About six hours ago, I gazed out a small bedroom window on the west side of our house and saw one of my favorite cows, Sophia, licking a tiny, new calf. Lately, I had noticed that she seemed a lot thicker than normal and suspected she was pregnant, but was honestly not expecting her to have a calf quite so soon. As I gazed out the window, I marveled at the tiny calf and its first-time mother. The calf was a beautiful little ball of light brown and white fur. It’s head is light brown and the body looks like it has been splatter-painted with cinnamon brown paint. A true Longhorn mix.
Over the past five or so hours, I have watched Sophia doing what she was designed by God to innately do on just this occasion. She has been cleaning it incessantly. She has nudged it repeatedly with her nose. She has forced it to stand and walk around. She has stayed very close to the calf and watched all who dare to approach. At one point, a group of crows and a vulture started flying all around them and she quickly made the calf get up and walk around her in circles by nudging it with her nose. I was about to get involved, but our entire herd came running over to meet the baby calf and quickly shooed off the birds who were acting as a nuisance to the new mother and her calf. Moments ago, she forced the baby to get up after only a brief rest. She nudged it to the right place and led it to nurse her for quite a while. At first, when the calf stood up, it seemed very unsure of its long, wobbly legs. Sophia put her nose between the calf’s hind legs and pushed it along using her nose so it could practice using its legs. I am actually watching them from my bedroom through a pair of binoculars so that I don’t draw unnecessary attention to them for our dogs and donkeys. I want Sophia to have a moment of peace before she is noticed by some of our more pesky animals.
Several things popped into my mind. We have been given, by God, the physical traits and innate knowledge to do what we are designed by God to do. In this instance, the momma cow is forcing the calf to respond to her licks and nudges. She keeps trying to get the baby to stand and nurse because the baby needs to ingest as much colostrum as possible in the first twelve hours after it is born in order to ward off diseases. This momma is doing everything within her power to ensure the survival of her very first calf. I am thankful for Sophia’s natural instincts and watching closely to make sure the baby is nursing well.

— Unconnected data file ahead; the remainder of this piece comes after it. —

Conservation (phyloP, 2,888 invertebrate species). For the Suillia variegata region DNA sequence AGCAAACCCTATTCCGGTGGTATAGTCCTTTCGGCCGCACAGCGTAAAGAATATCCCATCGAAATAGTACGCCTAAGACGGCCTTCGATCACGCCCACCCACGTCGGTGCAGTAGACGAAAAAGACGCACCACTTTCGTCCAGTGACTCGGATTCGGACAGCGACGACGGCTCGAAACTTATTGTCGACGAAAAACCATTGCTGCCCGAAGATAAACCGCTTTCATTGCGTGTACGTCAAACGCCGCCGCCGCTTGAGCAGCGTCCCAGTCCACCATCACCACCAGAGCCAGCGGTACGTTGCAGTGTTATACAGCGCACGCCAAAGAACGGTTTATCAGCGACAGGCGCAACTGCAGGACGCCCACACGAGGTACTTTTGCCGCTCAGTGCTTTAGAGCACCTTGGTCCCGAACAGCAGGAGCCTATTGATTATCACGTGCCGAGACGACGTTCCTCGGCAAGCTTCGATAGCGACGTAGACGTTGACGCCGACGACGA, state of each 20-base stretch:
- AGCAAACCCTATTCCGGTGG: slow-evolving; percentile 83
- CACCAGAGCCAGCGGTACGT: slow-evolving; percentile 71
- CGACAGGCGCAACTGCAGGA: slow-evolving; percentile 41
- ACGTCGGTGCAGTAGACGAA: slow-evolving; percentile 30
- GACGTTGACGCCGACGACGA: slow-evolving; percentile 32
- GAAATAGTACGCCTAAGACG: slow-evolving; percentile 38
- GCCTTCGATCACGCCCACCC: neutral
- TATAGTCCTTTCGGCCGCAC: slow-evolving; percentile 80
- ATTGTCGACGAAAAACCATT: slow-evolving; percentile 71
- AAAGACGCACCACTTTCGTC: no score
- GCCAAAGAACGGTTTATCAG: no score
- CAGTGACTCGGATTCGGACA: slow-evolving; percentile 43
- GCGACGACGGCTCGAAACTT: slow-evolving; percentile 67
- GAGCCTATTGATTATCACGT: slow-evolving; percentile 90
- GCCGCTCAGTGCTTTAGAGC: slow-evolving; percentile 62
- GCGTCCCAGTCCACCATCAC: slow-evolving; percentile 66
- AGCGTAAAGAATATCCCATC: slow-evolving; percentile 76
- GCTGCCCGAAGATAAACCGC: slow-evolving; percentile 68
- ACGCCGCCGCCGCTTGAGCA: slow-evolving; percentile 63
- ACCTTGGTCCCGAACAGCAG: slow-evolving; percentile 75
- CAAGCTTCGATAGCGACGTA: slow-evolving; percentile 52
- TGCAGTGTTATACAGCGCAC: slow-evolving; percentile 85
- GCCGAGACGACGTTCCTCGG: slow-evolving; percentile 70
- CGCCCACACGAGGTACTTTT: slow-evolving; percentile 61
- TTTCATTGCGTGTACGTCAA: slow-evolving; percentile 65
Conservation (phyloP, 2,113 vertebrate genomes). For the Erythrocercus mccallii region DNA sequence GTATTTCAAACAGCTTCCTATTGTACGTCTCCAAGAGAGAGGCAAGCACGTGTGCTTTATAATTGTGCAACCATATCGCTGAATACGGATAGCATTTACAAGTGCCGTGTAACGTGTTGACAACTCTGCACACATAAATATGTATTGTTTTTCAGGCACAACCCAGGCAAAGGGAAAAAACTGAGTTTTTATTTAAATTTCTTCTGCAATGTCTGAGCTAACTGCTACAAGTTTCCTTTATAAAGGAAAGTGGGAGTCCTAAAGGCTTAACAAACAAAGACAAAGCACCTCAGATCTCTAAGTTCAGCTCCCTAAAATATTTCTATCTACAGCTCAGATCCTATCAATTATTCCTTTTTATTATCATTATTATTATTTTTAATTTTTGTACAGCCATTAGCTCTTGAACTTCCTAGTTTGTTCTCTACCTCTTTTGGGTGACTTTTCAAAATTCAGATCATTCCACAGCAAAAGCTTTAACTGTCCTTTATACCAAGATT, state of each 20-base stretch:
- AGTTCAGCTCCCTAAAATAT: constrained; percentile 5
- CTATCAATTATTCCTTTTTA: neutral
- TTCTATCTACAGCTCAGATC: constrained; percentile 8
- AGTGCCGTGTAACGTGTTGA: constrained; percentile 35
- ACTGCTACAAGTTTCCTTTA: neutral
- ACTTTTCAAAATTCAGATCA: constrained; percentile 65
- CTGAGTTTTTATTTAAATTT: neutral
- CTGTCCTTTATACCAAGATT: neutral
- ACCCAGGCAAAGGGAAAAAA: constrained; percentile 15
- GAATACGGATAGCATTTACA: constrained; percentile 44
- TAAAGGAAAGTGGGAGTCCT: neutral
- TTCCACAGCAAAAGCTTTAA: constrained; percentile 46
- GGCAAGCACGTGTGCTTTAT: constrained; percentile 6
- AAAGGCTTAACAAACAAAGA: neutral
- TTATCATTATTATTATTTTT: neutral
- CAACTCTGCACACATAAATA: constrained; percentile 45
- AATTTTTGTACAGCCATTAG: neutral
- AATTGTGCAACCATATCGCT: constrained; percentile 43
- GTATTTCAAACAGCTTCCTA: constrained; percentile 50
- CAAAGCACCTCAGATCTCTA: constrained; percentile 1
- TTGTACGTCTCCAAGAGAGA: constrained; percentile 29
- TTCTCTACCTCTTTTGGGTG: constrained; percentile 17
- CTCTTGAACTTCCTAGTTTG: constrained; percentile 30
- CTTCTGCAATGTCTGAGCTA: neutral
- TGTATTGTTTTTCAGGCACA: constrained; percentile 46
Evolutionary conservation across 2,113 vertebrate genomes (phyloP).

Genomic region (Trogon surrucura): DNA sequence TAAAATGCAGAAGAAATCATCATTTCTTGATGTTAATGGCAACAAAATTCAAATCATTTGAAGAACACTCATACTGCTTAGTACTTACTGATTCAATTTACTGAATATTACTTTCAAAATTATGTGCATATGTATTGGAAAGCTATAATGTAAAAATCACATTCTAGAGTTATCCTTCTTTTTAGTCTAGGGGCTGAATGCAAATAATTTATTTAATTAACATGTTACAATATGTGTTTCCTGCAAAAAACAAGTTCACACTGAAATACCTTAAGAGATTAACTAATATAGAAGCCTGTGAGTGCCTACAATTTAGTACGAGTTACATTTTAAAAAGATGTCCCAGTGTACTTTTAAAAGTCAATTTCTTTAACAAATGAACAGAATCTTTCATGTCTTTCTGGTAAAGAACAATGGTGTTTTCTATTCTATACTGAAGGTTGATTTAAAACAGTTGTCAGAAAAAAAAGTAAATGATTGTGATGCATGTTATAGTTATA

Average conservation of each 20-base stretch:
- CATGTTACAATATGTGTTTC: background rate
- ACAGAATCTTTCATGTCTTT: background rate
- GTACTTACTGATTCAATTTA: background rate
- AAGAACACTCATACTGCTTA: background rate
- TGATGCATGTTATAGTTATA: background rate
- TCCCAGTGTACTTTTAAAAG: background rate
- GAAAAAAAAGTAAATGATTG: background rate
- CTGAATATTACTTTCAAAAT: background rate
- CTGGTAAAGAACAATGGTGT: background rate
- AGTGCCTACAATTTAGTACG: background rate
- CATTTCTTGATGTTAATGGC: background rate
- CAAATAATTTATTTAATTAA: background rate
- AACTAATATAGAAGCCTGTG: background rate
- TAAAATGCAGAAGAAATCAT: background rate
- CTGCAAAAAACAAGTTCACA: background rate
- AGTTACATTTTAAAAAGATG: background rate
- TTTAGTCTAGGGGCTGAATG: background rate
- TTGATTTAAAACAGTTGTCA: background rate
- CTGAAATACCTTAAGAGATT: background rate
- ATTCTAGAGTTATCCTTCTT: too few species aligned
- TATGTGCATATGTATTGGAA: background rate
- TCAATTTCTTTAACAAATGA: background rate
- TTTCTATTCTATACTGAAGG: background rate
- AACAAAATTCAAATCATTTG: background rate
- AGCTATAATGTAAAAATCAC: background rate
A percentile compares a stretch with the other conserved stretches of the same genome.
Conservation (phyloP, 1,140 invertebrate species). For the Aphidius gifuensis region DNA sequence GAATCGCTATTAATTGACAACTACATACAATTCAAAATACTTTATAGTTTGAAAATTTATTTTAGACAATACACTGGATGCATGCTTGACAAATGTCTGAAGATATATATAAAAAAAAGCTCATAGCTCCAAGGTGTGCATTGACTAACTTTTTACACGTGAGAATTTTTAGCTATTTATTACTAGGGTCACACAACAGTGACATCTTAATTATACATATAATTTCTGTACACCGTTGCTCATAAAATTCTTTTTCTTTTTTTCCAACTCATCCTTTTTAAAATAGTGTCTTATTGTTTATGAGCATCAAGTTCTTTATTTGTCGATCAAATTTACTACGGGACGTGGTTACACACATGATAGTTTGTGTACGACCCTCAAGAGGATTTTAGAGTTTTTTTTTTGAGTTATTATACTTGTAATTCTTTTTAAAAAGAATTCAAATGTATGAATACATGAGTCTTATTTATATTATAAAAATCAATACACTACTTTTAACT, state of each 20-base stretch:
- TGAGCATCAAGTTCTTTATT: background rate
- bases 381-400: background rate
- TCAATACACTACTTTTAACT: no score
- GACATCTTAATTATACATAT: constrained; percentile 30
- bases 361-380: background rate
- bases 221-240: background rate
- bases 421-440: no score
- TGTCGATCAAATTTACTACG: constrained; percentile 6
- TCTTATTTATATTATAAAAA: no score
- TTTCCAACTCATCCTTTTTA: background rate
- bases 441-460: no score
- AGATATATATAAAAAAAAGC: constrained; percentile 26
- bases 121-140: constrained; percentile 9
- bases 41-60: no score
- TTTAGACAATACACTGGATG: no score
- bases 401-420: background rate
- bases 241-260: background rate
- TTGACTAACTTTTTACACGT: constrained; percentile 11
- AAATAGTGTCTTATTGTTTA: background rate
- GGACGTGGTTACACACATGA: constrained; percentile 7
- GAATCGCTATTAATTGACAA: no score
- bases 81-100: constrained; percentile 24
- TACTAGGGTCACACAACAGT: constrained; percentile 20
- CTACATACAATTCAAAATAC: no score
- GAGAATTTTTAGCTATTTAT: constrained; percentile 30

Another thing I thought about was how the rest of the herd ran over to excitedly meet the calf. They all took turns touching the calf’s nose with their own noses and the other young calves checked out the new calf on the block. Looking at those cows greet the new baby reminded me of the love I felt when my own two children were born. Not only did I have baby showers galore for them both, but we had a constant stream of loving friends and family members for months to meet them both. What a blessing!! God has created us for community and encouragement from one another. He knows what we need on this journey of parenting that can be oftentimes difficult and lonely without the proper guidance and fellowship from our friends and family. Like I had with my own children, I am so thankful that our little herd of cows have been together for over two years now. They are all comfortable in one another’s presence and have done a great job taking care of our four new calves born over the past nine months. They take turns on nursery duty and all seem to keep constant watch for unwanted visitors.
With each new life born to us on Green Acres, whether it is a litter of tiny piglets, a new calf, a baby chick, or a litter of puppies, I marvel at the way God has given animals such a keen awareness of their surroundings and the ability to choose safe places to birth their new babies. The pigs build elaborate nests for their piglets. The cows bed down where they are near water and can watch for predators all around them. The chickens often hide in an out-of-the-way, completely hidden-from-view location. Even our dog, Stella, scoped out a very unusual, but perfect little nook under our stairs which was literally about the only dry area to speak of after heavy rains hit for days after the puppies were born. With Stella, we tried to move them all to a “better house” several different times, but she insisted on moving her puppies back under the stairs each time. Mamma truly knows best.
To many of you, these observations may be obvious, but I have been amazed at the way God created our farm animals to weather the rains, storms, heat, and cold with such God-given intuition. He gave them beautiful ways to speak to their young and even instruct them on how to act. It humors me to hear my momma cows “yell-mooing” at their calves when they get too rowdy. It warms my heart when our momma pig, Hammah Montana, quietly oinks and encourages her piglets as they are nursing and then “boss-oinks” at them when they are misbehaving.
About four and a half hours after the beautiful calf was born, Sophia finally allowed herself to step away from the sleeping calf and get a drink about 8-feet away out of our large pond. She is feeling better now that the calf nursed well and is sleeping again. All is right on Green Acres today. I am thankful for another beautiful calf and thankful that, when The Outdoorsman and The Trooper arrived at Green Acres, we were all able to go across the pond and check on Sophia and get some pictures of her and her beautiful baby.